WASHINGTON — As US President Donald Trump and Russian President Vladimir Putin tentatively prepare to meet next month, one of the few tangible successes of US-Russian cooperation since Trump came into office is on the verge of collapse. Syrian army forces, backed by Russian airstrikes, have been advancing against rebels in the southern Syrian city of Daraa, in violation of a southwest Syria de-escalation zone agreement that was negotiated by the United States, Russia and Jordan last year, and heralded until recently by the Trump administration as a major success.
While the State Department has repeatedly expressed deep concern over the escalation and called on Russia and the Syrian regime to honor the cease-fire, the Syrian military operation has advanced over the last week, causing some 45,000 people to flee, according to UN estimates.
On June 19, the US Embassy in Amman, Jordan, sent a stark message to rebels in southern Syria, telling them essentially that the United States would not use military force to protect them from the Russian-backed Syrian regime advance.
“We in the US government understand the difficult conditions you are now facing, and we are still advising the Russians and the Syrian regime not to take any military action that violates the de-escalation zone in Syria’s southwest,” the June 19 message from the US Embassy in Amman to the southern rebels said. (A State Department official confirmed to Al-Monitor that this was an authentic message. A Syrian opposition source said the message was posted by the US Embassy in Amman to recipients on its WhatsApp group.)
“But we need to clarify our position,” the US Embassy Amman message continued. “We understand you need to make your decision based on your interests and the interests of your families and faction, as you see them. You should not base your decision on the assumption or expectation of military intervention by us.”
“This decision is in your hands alone,” it concluded.
The State Department said it has repeatedly protested the violations of the cease-fire deal to Russia, and discussed its concern with other parties, including with Jordan’s King Abdullah, who met with Trump at the White House on Monday.
“We are concerned by developments in southwest Syria, particularly the intensification of Russian airstrikes and pro-regime ground attacks that are clear violations of the cease-fire, and are closely following the situation,” a State Department official, speaking not for attribution, told Al-Monitor on Tuesday. “The president and King Abdullah of Jordan discussed their concern over these attacks yesterday. We have communicated our protests to parties on the ground, including the Russians.”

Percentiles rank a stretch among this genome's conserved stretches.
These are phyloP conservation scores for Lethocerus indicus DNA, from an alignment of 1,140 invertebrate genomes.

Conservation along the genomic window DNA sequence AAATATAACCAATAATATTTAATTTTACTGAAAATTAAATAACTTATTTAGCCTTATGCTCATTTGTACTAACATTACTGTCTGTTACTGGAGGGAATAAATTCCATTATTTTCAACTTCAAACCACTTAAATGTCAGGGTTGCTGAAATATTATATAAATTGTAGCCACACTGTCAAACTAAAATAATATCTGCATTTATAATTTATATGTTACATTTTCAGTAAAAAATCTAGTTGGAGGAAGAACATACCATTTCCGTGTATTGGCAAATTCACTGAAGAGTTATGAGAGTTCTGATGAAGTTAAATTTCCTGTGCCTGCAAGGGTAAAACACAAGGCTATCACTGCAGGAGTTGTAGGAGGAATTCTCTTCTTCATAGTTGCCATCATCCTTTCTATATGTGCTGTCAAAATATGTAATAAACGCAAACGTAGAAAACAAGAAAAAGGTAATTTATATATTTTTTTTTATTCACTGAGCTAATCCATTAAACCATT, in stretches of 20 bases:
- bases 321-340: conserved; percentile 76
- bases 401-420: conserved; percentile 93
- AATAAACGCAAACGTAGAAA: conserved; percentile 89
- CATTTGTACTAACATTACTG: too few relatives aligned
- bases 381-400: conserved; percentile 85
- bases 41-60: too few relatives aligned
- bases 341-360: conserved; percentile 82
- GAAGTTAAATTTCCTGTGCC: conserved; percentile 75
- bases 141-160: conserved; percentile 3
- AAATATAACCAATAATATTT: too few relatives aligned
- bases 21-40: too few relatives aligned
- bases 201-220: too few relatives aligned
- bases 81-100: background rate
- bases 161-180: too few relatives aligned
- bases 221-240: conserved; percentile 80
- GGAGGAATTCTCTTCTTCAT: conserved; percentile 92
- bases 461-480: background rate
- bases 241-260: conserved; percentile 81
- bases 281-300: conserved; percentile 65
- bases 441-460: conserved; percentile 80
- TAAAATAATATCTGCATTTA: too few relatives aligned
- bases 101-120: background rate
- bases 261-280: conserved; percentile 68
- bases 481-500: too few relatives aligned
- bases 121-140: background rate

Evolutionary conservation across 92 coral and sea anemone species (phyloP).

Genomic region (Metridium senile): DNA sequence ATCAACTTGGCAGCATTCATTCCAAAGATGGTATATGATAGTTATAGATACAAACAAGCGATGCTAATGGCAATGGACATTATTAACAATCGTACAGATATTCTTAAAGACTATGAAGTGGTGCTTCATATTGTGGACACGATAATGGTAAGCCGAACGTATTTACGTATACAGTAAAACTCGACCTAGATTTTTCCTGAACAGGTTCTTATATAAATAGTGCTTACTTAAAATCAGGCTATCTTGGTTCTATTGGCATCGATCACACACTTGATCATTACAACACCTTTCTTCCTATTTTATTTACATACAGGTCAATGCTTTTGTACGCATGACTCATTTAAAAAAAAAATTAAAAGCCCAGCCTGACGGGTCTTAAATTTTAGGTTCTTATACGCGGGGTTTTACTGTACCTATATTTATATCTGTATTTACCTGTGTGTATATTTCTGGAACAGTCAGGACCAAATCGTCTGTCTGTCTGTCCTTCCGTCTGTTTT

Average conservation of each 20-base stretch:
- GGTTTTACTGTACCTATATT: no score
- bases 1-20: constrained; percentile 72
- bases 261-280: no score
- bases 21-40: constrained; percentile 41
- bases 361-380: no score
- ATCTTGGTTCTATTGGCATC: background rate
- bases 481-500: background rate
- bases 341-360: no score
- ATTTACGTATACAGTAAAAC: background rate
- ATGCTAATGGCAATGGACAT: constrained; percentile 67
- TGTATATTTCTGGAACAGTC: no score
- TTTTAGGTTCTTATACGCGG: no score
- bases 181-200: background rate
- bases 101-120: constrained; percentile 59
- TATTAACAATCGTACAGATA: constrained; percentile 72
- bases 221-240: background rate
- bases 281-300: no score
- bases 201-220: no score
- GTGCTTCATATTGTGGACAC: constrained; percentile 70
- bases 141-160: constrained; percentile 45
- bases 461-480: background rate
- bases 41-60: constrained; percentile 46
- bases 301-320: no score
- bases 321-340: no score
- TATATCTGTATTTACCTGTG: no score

“UN Secretary-General [Antonio] Guterres on Friday also expressed his grave concern over the regime’s offensive, the displacement of tens of thousands of civilians, and risk to regional security,” the State Department official said. “He called for an immediate end to the fighting.”
As to whether the US government was essentially telling the southern Syria rebels they are on their own, the State Department official declined to say.
But multiple Syria analysts said the United States is telling the rebels they need to cut a deal with Syrian President Bashar al-Assad.
“It’s pretty clear, what they [the US government] are trying to do is send a message to the rebels that there is an international consensus that they need to cut a deal with Assad, and there is no military solution to their problems,” Nicholas Heras, a Syria analyst at the Center for a New American Security, told Al-Monitor. “It seems pretty clear that they are not going to do anything at this stage to intervene.”
“Look, the US supports the southwest de-escalation agreement. However … US military intervention [to uphold it] was not ever in the cards,” Andrew Tabler, a Syria expert at the Washington Institute for Near East Policy, told Al-Monitor.
“I think the problem is a lot of rebel groups thought they were going to be doing that,” Tabler said.
While “there are different messages originating from different parts of the US government, the message that was sent by the US Embassy Amman to the rebels reflects, to my understanding, the actual US position,” Sam Heller, a Syria analyst based in Beirut with the International Crisis Group, told Al-Monitor.